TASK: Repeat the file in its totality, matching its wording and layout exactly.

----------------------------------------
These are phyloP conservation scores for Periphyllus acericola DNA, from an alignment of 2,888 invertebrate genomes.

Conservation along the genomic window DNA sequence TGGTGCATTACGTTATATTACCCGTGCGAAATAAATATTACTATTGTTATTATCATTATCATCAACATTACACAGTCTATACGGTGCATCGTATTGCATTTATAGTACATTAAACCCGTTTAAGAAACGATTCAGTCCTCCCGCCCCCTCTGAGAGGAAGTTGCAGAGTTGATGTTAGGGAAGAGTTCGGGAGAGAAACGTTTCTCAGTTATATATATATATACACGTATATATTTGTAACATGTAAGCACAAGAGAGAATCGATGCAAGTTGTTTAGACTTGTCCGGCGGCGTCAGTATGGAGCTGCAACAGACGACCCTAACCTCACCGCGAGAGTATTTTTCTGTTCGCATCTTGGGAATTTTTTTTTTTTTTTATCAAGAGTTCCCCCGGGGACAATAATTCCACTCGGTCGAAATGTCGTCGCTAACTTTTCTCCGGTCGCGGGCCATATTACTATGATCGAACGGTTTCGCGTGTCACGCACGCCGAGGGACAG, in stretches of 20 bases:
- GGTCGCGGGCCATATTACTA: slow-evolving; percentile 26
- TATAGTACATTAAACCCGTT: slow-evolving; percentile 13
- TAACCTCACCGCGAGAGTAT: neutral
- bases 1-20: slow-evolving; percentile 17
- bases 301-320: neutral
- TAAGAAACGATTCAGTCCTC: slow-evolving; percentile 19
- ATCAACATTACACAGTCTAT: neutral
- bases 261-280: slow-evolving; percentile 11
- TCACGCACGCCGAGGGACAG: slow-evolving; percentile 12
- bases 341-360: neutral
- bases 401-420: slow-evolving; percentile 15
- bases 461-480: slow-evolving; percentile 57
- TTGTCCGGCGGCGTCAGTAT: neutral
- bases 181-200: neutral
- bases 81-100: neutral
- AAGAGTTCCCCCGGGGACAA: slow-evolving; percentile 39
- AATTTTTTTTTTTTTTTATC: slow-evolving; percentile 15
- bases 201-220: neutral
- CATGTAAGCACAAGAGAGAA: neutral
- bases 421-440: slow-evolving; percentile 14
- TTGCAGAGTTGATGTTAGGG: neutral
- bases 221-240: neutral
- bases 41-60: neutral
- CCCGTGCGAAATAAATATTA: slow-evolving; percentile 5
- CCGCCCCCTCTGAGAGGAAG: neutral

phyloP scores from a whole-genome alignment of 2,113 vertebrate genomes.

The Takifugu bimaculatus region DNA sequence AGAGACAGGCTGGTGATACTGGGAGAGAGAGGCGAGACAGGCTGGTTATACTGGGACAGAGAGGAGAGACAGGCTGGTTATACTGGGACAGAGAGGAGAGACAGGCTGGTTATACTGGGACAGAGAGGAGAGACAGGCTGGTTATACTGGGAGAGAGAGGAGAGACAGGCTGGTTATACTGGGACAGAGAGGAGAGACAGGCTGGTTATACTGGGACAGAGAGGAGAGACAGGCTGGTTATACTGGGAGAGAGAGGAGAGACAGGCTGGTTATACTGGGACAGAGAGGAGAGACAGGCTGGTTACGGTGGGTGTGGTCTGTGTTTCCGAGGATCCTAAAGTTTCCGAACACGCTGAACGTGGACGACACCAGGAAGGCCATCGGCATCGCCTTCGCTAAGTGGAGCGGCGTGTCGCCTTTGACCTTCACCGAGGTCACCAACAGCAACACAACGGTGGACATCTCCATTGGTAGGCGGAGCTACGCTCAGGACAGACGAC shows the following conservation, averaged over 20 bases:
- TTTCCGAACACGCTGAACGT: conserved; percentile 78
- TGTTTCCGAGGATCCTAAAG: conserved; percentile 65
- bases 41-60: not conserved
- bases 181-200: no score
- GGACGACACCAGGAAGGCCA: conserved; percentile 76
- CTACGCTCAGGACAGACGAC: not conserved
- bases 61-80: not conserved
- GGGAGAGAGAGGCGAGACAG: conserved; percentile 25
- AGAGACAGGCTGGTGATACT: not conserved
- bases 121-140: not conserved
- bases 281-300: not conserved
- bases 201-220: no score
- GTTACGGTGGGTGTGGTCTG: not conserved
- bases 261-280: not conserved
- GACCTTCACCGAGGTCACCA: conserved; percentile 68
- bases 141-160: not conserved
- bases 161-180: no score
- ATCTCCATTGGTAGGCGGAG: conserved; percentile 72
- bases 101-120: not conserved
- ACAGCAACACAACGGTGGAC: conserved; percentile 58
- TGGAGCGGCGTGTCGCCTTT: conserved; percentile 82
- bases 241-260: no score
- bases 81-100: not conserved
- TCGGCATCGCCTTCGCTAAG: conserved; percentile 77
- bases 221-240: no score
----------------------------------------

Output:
These are phyloP conservation scores for Periphyllus acericola DNA, from an alignment of 2,888 invertebrate genomes.

Conservation along the genomic window DNA sequence TGGTGCATTACGTTATATTACCCGTGCGAAATAAATATTACTATTGTTATTATCATTATCATCAACATTACACAGTCTATACGGTGCATCGTATTGCATTTATAGTACATTAAACCCGTTTAAGAAACGATTCAGTCCTCCCGCCCCCTCTGAGAGGAAGTTGCAGAGTTGATGTTAGGGAAGAGTTCGGGAGAGAAACGTTTCTCAGTTATATATATATATACACGTATATATTTGTAACATGTAAGCACAAGAGAGAATCGATGCAAGTTGTTTAGACTTGTCCGGCGGCGTCAGTATGGAGCTGCAACAGACGACCCTAACCTCACCGCGAGAGTATTTTTCTGTTCGCATCTTGGGAATTTTTTTTTTTTTTTATCAAGAGTTCCCCCGGGGACAATAATTCCACTCGGTCGAAATGTCGTCGCTAACTTTTCTCCGGTCGCGGGCCATATTACTATGATCGAACGGTTTCGCGTGTCACGCACGCCGAGGGACAG, in stretches of 20 bases:
- GGTCGCGGGCCATATTACTA: slow-evolving; percentile 26
- TATAGTACATTAAACCCGTT: slow-evolving; percentile 13
- TAACCTCACCGCGAGAGTAT: neutral
- bases 1-20: slow-evolving; percentile 17
- bases 301-320: neutral
- TAAGAAACGATTCAGTCCTC: slow-evolving; percentile 19
- ATCAACATTACACAGTCTAT: neutral
- bases 261-280: slow-evolving; percentile 11
- TCACGCACGCCGAGGGACAG: slow-evolving; percentile 12
- bases 341-360: neutral
- bases 401-420: slow-evolving; percentile 15
- bases 461-480: slow-evolving; percentile 57
- TTGTCCGGCGGCGTCAGTAT: neutral
- bases 181-200: neutral
- bases 81-100: neutral
- AAGAGTTCCCCCGGGGACAA: slow-evolving; percentile 39
- AATTTTTTTTTTTTTTTATC: slow-evolving; percentile 15
- bases 201-220: neutral
- CATGTAAGCACAAGAGAGAA: neutral
- bases 421-440: slow-evolving; percentile 14
- TTGCAGAGTTGATGTTAGGG: neutral
- bases 221-240: neutral
- bases 41-60: neutral
- CCCGTGCGAAATAAATATTA: slow-evolving; percentile 5
- CCGCCCCCTCTGAGAGGAAG: neutral

phyloP scores from a whole-genome alignment of 2,113 vertebrate genomes.

The Takifugu bimaculatus region DNA sequence AGAGACAGGCTGGTGATACTGGGAGAGAGAGGCGAGACAGGCTGGTTATACTGGGACAGAGAGGAGAGACAGGCTGGTTATACTGGGACAGAGAGGAGAGACAGGCTGGTTATACTGGGACAGAGAGGAGAGACAGGCTGGTTATACTGGGAGAGAGAGGAGAGACAGGCTGGTTATACTGGGACAGAGAGGAGAGACAGGCTGGTTATACTGGGACAGAGAGGAGAGACAGGCTGGTTATACTGGGAGAGAGAGGAGAGACAGGCTGGTTATACTGGGACAGAGAGGAGAGACAGGCTGGTTACGGTGGGTGTGGTCTGTGTTTCCGAGGATCCTAAAGTTTCCGAACACGCTGAACGTGGACGACACCAGGAAGGCCATCGGCATCGCCTTCGCTAAGTGGAGCGGCGTGTCGCCTTTGACCTTCACCGAGGTCACCAACAGCAACACAACGGTGGACATCTCCATTGGTAGGCGGAGCTACGCTCAGGACAGACGAC shows the following conservation, averaged over 20 bases:
- TTTCCGAACACGCTGAACGT: conserved; percentile 78
- TGTTTCCGAGGATCCTAAAG: conserved; percentile 65
- bases 41-60: not conserved
- bases 181-200: no score
- GGACGACACCAGGAAGGCCA: conserved; percentile 76
- CTACGCTCAGGACAGACGAC: not conserved
- bases 61-80: not conserved
- GGGAGAGAGAGGCGAGACAG: conserved; percentile 25
- AGAGACAGGCTGGTGATACT: not conserved
- bases 121-140: not conserved
- bases 281-300: not conserved
- bases 201-220: no score
- GTTACGGTGGGTGTGGTCTG: not conserved
- bases 261-280: not conserved
- GACCTTCACCGAGGTCACCA: conserved; percentile 68
- bases 141-160: not conserved
- bases 161-180: no score
- ATCTCCATTGGTAGGCGGAG: conserved; percentile 72
- bases 101-120: not conserved
- ACAGCAACACAACGGTGGAC: conserved; percentile 58
- TGGAGCGGCGTGTCGCCTTT: conserved; percentile 82
- bases 241-260: no score
- bases 81-100: not conserved
- TCGGCATCGCCTTCGCTAAG: conserved; percentile 77
- bases 221-240: no score